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North Huntingdon begins search for police chief

Joe Napsha
| Wednesday, Jan. 17, 2018, 11:39 p.m.
North Huntingdon police Lt. Rod Mahinske has been in charge of the department since the township fired Chief Andrew Lisiecki in September 2016.
Joe Napsha | Tribune-Review
North Huntingdon police Lt. Rod Mahinske has been in charge of the department since the township fired Chief Andrew Lisiecki in September 2016.

It's official. North Huntingdon has launched its search for a new police chief, starting with those officers already on the police force.

The North Huntingdon commissioners Wednesday authorized starting the process of seeking a new chief, one who has either a bachelor's degree or at least 15 years' experience in law enforcement, including four years in command of other officers.

Commissioner Duane Kucera, a retired township police officer, said about 10 members of the police department would be eligible to apply for chief under that criteria.

In addition to meeting the requirements for an advanced degree or experience, Kucera said the township will require candidates to undergo a physical, a psychological evaluation and a background check.

The job requirements are similar to those used in previous hirings of the police chief, said Jeff Silka, township manager.

While internal candidates initially will have the exclusive opportunity to apply for the position, Kucera said that typically lasts 30 days. The hiring process could take a few months and could be open to external candidates if a member of the department is not hired.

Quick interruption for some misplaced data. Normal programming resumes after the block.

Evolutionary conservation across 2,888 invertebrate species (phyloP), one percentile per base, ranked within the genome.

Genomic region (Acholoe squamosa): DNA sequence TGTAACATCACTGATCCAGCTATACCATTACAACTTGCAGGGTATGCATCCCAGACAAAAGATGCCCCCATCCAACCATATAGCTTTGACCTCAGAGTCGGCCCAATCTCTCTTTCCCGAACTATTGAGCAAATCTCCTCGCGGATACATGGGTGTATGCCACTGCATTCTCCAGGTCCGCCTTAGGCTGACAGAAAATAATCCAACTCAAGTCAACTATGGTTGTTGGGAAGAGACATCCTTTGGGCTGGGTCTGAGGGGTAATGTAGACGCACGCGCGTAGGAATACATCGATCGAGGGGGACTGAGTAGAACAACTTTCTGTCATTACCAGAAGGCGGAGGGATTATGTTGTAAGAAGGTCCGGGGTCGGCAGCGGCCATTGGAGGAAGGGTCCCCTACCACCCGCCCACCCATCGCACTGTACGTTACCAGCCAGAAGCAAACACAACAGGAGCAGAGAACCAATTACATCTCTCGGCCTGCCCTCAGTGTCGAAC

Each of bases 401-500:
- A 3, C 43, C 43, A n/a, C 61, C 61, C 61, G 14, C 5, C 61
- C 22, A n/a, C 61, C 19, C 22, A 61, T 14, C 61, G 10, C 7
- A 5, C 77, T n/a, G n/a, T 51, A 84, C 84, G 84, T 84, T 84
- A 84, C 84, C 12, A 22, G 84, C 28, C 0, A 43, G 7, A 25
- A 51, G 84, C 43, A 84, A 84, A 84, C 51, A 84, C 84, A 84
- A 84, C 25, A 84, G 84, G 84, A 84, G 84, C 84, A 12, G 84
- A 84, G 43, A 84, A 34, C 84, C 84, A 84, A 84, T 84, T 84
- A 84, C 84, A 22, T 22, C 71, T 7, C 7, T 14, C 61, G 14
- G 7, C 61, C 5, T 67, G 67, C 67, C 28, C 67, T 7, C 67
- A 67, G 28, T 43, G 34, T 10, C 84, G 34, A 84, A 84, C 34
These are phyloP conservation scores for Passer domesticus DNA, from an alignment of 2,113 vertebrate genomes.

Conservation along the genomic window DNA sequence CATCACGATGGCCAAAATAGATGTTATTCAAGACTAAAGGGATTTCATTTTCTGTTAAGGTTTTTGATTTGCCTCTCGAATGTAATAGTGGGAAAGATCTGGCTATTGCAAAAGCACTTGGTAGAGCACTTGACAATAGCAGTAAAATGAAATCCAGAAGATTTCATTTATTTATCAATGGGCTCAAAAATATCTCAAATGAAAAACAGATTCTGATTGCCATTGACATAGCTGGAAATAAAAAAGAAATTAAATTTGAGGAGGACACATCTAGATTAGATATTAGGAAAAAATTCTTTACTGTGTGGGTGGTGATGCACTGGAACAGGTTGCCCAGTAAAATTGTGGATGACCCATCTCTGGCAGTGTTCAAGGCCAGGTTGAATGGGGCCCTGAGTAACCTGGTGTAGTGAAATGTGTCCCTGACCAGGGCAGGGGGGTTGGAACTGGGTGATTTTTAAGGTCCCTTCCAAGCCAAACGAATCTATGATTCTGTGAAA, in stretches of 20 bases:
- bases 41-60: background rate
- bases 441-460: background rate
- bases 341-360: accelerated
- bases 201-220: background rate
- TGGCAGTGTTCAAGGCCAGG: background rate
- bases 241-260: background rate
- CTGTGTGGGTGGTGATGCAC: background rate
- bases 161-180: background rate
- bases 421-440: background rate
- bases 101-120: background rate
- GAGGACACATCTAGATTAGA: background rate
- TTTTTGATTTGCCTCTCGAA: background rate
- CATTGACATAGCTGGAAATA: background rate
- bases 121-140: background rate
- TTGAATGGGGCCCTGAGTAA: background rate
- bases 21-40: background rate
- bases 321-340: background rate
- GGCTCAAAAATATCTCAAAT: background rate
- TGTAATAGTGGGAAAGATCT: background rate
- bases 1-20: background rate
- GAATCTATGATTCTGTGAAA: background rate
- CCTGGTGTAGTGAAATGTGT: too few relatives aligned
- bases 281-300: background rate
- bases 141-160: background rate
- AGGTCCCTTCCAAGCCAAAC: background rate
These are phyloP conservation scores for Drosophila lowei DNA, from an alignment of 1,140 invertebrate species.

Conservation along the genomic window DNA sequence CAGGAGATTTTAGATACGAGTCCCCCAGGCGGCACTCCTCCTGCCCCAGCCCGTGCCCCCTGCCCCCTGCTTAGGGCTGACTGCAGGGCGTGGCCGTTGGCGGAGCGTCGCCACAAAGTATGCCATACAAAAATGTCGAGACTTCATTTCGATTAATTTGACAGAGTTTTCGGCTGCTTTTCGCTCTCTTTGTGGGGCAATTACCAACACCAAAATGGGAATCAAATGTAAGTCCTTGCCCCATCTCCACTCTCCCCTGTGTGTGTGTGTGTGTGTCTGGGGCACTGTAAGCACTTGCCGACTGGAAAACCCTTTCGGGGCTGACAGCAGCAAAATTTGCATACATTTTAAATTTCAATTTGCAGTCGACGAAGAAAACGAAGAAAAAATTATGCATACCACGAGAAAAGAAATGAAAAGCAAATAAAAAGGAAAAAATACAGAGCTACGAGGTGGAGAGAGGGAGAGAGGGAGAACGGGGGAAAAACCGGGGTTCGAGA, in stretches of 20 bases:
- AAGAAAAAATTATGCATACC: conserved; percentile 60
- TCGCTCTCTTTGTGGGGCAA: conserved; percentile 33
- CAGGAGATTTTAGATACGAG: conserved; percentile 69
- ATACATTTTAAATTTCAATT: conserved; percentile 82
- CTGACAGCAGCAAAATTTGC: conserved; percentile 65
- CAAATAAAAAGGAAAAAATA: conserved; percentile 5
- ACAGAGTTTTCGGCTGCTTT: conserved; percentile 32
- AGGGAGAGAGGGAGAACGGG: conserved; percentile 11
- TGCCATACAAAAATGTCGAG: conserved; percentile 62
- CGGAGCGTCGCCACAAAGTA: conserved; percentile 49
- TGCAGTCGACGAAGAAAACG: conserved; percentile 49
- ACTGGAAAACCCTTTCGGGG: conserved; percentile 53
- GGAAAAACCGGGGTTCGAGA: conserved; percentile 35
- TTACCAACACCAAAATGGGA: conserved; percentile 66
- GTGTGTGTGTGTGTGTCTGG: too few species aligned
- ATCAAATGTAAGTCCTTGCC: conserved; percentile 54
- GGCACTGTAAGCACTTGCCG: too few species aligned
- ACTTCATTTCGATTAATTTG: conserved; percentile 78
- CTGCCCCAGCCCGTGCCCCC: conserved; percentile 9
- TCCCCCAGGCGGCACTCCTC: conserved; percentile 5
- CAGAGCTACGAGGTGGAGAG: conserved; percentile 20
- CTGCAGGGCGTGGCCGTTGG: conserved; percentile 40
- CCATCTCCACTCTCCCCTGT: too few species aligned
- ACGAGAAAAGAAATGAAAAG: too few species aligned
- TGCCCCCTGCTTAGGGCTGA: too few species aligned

The last time North Huntingdon sought a police chief, the commissioners hired Andrew Lisiecki, the police chief in Green Tree, in May 2012. But Lisiecki was fired in September 2016, and the department has been without a chief since.

Lisiecki responded by filing a lawsuit in U.S. District Court in Pittsburgh in December 2016 against the township and the four commissioners who voted against him. He is seeking $300,000 for what he claimed was a violation of his constitutional rights when he was fired. The suit remains in court.

Since Lisiecki's firing, Lt. Rod Mahinske, the police force's ranking officer, has been in charge of the department. The commissioners did not appoint him acting chief, and he has not received a salary increase as a result of assuming the extra responsibility of heading the department.

Mahinske has said he is interested in applying for the chief's job.

Joe Napsha is a Tribune-Review staff writer. Reach him at 724-836-5252 or jnapsha@tribweb.com.

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